, they have to shake you out of your complacency, to make you understand that This man is going to die for the lack of love
Haven't you ever felt like that? I feel like that ALL THE TIME, and my wife hasn't even left me. (Yet.) This is the naked fear of all human beings: that we will die without love, with no one to lean on, all alone like in Gregory Corso's dope-ass poem "Marriage," all alone with pee stains on our underwear. When you look in our hearts, when we open up our hearts, at the end of the day, at the end of the world, what we want is to get back what we've lost, that love that we think will complete us and make us whole and make us beautiful. And nothing is sadder than someone who has had it, and lost it, and knows what he has lost, and has to live with that knowledge.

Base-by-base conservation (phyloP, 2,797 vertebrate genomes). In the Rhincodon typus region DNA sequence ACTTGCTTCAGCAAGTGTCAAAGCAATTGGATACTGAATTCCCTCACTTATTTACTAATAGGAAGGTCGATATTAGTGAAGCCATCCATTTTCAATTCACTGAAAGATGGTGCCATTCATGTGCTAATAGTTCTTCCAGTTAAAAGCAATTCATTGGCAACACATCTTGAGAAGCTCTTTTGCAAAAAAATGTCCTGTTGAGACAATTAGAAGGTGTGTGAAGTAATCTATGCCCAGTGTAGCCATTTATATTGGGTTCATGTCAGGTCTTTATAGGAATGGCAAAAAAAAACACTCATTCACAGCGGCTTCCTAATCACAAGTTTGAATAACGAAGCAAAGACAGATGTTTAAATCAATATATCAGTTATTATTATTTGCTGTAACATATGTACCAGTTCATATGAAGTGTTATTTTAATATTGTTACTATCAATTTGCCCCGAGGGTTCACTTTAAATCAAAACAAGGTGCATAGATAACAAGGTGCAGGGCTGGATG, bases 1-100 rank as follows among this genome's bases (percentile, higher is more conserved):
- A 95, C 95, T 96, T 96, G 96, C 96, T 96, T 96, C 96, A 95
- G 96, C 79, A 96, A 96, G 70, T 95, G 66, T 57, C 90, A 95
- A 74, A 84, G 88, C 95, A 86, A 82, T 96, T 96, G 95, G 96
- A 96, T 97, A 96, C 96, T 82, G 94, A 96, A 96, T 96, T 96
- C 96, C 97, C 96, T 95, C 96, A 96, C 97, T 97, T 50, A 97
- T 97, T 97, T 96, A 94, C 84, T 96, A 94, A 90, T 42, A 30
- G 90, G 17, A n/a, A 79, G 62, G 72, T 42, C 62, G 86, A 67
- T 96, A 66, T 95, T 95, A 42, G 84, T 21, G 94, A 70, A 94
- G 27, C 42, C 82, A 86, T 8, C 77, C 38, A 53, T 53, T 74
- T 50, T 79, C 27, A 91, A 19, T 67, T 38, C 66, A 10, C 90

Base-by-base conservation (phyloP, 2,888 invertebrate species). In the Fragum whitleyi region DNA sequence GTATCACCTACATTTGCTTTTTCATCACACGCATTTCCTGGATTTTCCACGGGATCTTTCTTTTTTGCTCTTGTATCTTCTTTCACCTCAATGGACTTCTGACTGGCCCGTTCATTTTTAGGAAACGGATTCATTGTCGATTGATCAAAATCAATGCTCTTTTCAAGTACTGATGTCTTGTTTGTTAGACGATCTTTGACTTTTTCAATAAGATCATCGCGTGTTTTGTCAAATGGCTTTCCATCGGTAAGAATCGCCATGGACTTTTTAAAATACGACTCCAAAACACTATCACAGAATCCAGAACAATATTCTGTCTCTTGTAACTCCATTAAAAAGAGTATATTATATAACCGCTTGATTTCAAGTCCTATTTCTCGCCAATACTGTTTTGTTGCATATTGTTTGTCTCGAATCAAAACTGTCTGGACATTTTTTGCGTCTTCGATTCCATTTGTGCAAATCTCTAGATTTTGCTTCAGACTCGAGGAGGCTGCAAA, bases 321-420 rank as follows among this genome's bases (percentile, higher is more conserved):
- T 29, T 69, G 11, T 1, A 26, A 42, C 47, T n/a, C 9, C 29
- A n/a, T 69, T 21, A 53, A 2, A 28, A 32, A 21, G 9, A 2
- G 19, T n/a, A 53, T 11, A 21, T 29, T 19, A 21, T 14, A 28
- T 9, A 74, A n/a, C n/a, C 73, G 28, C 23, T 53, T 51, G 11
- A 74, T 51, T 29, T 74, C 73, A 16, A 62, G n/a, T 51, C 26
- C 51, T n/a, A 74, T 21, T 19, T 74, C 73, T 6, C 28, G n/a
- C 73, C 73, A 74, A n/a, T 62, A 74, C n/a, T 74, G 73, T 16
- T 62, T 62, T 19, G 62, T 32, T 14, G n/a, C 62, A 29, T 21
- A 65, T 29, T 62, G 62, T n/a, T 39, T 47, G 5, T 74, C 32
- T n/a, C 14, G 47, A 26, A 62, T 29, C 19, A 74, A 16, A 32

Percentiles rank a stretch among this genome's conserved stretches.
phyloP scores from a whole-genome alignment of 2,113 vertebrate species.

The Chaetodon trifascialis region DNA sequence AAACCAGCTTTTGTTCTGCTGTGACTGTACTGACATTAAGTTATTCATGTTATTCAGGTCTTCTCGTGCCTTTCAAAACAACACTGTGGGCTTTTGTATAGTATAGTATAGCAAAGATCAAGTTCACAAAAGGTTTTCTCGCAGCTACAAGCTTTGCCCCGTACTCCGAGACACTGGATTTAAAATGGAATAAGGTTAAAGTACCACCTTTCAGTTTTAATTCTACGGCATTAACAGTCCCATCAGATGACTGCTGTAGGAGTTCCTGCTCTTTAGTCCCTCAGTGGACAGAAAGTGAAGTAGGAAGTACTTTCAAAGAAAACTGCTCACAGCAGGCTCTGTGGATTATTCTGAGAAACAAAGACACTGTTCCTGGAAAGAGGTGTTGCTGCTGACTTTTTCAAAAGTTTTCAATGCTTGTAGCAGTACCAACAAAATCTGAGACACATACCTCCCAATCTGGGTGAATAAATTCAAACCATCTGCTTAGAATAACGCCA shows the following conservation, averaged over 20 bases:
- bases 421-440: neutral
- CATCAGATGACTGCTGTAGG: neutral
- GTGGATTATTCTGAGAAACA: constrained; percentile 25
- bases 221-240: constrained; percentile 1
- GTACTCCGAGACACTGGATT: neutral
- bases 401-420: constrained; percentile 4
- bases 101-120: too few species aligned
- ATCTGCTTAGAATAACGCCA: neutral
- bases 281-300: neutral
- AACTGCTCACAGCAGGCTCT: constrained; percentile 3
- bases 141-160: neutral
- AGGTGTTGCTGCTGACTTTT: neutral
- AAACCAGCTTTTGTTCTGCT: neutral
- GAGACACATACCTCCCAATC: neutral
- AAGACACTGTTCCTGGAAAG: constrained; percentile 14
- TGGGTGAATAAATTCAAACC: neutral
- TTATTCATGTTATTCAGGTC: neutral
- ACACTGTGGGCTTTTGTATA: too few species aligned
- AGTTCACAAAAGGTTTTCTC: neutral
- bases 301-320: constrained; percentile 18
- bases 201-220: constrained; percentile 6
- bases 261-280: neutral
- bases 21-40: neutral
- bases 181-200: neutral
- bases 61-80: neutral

This is made clear with the ending monologue, which has hit me like a stepdad ever since I couldn't even tie my own shoes:
As another day comes to an end,
I'm looking for a letter, or SOMETHING, anything that she would send.
With all the people I know, heh, I'm still a lonely man.
You know, it's funny: I thought I had her in the palm of my hand.
And then comes the saddest sound I have ever heard on a record: Eugene Record singing "Have you seen her?" softly twice over the closing vamp. Singing to himself, because he knows the answer. He's not even singing, really. He's carving it, carving it into himself, writing his own epitaph right there on the park bench.
If the aliens can't feel that, the deep dark pathos of loss and fear and love so strong it drives you into a downward spiral for days or months or years, then screw 'em, they don't deserve us. Let them burn it all away and make room for their icky Up With People world.
But I have a feeling a lot of tentacles will be wiping saline excretions from huge freaky eyes. I bet Eugene Record saves our fuckin' lives. Then, I put on "We Are Neighbors" and we dance.